Abstract: Expression of CD30 in blastoid cutaneous infiltrates typically signifies a CD30+ lymphoproliferative disorder, often requiring minimal immunohistochemical workup, if clinically consonant. However, myeloid and other hematologic malignancies often express CD30. We retrospectively examined the prevalence of CD30 expression in 41 patients (median age 59) and 55 biopsies with the diagnosis of leukemia cutis (LC) to determine whether an extensive immunohistochemical workup is warranted in all large, round cell CD30+ cutaneous infiltrates. Each patient had refractory or recurrent disease, the histologic presence of a large mononuclear cell infiltrate, and varied cytogenetics. CD30+ mononuclear cells within the infiltrate ranged from rare to many in 22 biopsies (22/55). In 18 biopsies, CD30+ cells were interpreted as lymphocytic based on morphology, strong cytoplasmic and Golgi staining for CD30, and negative CD34 and CD117 staining. One case showing 3+ staining of lymphocytes was identified as a posttransplant lymphoproliferative disorder. The second 3+ case was favored to represent a subset of CD30-positive acute myeloid leukemia. Three other cases with 1+ membranous and cytoplasmic staining were interpreted as myeloid leukemia. In conclusion, CD30 positivity in myeloid leukemia in the skin is rare and does not often exhibit the strong membranous (2+ or 3+) and/or Golgi staining seen in reactive lymphocytes. Acute myeloid leukemia or myeloid LC may occasionally show 1+ (and rarely 2–3+) cytoplasmic/membranous or nonspecific blush nuclear CD30 labeling. Strong diffuse staining for CD30 should prompt consideration of a reactive lymphoid/lymphoproliferative process, and, when the clinical likelihood of CD30+ LC is low, may obviate the need for further immunohistochemistry.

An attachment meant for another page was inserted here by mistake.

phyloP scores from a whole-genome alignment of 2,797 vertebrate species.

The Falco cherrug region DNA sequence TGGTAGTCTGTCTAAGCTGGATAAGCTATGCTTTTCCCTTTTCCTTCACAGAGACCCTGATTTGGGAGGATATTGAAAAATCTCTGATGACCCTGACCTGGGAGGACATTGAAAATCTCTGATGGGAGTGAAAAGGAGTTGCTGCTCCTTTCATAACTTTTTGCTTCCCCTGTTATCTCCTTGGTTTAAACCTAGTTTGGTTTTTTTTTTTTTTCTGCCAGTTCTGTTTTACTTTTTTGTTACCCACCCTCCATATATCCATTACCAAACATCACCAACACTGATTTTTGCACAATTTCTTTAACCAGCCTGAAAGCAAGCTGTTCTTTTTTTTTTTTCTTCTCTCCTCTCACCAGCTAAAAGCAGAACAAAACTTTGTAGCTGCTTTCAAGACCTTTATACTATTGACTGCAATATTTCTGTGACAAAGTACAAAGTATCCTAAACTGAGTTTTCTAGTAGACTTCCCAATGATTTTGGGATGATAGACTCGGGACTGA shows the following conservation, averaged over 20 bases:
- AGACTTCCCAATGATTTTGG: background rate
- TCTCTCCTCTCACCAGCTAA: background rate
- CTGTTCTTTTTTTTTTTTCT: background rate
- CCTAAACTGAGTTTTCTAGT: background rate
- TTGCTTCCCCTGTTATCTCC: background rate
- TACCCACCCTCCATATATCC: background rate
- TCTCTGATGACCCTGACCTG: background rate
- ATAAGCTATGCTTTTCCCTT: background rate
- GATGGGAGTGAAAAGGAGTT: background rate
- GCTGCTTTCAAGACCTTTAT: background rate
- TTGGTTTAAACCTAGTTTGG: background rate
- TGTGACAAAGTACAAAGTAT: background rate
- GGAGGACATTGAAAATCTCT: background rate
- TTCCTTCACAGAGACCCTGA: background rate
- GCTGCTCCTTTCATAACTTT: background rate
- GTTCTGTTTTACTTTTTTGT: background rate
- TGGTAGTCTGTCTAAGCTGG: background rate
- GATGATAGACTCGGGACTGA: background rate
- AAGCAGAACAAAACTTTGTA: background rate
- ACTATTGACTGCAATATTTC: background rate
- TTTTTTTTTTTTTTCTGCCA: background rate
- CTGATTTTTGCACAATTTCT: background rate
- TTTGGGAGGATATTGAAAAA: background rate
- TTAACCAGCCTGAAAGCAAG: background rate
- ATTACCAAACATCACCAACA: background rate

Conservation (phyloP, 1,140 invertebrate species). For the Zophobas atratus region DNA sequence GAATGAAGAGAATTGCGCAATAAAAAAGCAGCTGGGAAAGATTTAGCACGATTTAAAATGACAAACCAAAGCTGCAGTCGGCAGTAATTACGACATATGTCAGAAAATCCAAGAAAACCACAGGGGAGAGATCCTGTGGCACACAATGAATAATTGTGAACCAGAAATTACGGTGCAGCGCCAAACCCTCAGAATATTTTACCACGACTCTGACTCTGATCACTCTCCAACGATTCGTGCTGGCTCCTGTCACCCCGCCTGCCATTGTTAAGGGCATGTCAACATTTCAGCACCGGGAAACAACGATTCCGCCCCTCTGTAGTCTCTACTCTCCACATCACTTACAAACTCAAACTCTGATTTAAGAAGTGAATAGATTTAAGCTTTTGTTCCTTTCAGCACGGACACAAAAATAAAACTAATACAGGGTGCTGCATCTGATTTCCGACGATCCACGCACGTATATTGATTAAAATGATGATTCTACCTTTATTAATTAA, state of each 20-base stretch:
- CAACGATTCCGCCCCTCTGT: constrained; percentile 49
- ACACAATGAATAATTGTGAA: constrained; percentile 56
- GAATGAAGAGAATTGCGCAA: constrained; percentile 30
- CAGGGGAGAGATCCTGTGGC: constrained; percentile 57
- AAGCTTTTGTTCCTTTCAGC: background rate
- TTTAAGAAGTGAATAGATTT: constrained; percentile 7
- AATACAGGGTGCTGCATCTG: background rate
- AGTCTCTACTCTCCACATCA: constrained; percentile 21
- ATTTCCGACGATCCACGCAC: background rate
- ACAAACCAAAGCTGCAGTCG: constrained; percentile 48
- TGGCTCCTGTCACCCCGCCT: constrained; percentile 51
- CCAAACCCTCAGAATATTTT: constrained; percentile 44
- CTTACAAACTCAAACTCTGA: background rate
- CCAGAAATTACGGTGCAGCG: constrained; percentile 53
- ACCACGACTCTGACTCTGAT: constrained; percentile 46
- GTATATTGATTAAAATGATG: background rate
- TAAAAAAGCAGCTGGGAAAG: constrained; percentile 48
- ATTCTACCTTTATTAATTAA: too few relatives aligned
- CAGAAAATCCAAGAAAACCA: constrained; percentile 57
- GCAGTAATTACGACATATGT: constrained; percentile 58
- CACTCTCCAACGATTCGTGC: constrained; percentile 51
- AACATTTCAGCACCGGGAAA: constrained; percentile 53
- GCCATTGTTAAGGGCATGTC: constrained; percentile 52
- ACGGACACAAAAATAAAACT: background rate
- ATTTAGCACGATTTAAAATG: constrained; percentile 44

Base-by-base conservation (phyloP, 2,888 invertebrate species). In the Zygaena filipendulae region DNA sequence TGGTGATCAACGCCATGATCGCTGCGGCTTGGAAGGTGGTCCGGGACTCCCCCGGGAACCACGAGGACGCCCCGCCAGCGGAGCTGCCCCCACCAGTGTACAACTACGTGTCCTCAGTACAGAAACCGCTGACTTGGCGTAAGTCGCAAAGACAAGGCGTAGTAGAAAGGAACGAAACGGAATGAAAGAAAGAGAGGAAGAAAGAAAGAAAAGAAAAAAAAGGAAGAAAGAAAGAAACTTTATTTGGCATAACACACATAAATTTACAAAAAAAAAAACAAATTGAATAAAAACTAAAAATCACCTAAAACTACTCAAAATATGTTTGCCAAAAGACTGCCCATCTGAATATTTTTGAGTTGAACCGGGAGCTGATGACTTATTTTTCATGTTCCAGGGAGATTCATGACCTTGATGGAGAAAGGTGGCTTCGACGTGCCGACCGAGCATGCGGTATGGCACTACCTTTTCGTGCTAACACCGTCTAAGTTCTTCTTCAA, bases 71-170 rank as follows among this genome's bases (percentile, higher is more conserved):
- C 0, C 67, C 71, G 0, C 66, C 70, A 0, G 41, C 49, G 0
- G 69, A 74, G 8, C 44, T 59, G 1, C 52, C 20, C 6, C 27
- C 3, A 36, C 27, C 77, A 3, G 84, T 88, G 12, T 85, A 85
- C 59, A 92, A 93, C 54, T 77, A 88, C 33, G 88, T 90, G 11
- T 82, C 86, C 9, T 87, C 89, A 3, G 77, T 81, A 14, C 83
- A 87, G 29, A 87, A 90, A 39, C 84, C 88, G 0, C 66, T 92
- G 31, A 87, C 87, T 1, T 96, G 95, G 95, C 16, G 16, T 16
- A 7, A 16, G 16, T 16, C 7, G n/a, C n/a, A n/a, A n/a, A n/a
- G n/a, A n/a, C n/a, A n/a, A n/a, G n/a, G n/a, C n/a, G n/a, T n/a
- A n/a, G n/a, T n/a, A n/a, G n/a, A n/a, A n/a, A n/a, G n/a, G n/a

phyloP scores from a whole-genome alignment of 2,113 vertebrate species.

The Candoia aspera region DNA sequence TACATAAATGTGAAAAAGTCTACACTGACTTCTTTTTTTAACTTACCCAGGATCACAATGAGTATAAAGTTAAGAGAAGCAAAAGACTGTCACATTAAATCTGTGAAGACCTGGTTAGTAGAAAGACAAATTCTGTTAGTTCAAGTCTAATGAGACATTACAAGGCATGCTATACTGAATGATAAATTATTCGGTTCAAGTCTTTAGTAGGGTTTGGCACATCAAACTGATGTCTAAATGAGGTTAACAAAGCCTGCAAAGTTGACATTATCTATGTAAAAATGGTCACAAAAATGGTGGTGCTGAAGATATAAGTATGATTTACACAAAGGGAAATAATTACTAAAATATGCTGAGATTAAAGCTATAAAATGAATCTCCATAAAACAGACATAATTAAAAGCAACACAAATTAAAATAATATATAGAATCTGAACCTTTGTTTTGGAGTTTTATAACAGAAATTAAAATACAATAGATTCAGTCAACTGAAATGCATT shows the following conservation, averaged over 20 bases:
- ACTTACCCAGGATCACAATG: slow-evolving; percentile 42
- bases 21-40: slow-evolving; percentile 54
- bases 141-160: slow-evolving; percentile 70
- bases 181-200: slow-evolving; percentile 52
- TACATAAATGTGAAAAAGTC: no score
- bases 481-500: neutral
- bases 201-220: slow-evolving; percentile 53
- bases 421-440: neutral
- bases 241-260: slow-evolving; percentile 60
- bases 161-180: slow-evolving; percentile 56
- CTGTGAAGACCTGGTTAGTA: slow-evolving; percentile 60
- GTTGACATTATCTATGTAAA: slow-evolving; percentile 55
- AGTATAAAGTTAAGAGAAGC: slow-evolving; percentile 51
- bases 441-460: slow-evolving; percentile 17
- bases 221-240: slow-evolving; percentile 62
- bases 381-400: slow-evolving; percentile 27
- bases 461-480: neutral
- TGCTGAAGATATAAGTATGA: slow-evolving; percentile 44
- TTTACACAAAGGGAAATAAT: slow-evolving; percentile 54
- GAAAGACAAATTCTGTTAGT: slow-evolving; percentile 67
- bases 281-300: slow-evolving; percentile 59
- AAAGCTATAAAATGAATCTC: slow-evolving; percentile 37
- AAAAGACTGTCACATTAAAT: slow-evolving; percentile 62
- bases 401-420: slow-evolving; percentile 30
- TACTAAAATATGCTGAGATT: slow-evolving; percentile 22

*Department of Dermatology, Weill Cornell Medical College, New York, NY; and
†Department of Pathology, Memorial Sloan-Kettering Cancer Center, New York, NY.
Reprints: Melissa Pulitzer, MD, Department of Pathology, Memorial Sloan-Kettering Cancer Center, 1275 York Avenue, New York, NY 10021 (e-mail: firstname.lastname@example.org).
This research was funded in part through the NIH/NCI Cancer Center Support Grant P30 CA008748.
The authors declare no conflicts of interest.
O. Ogunrinade and D. Terrano contributed equally to the work.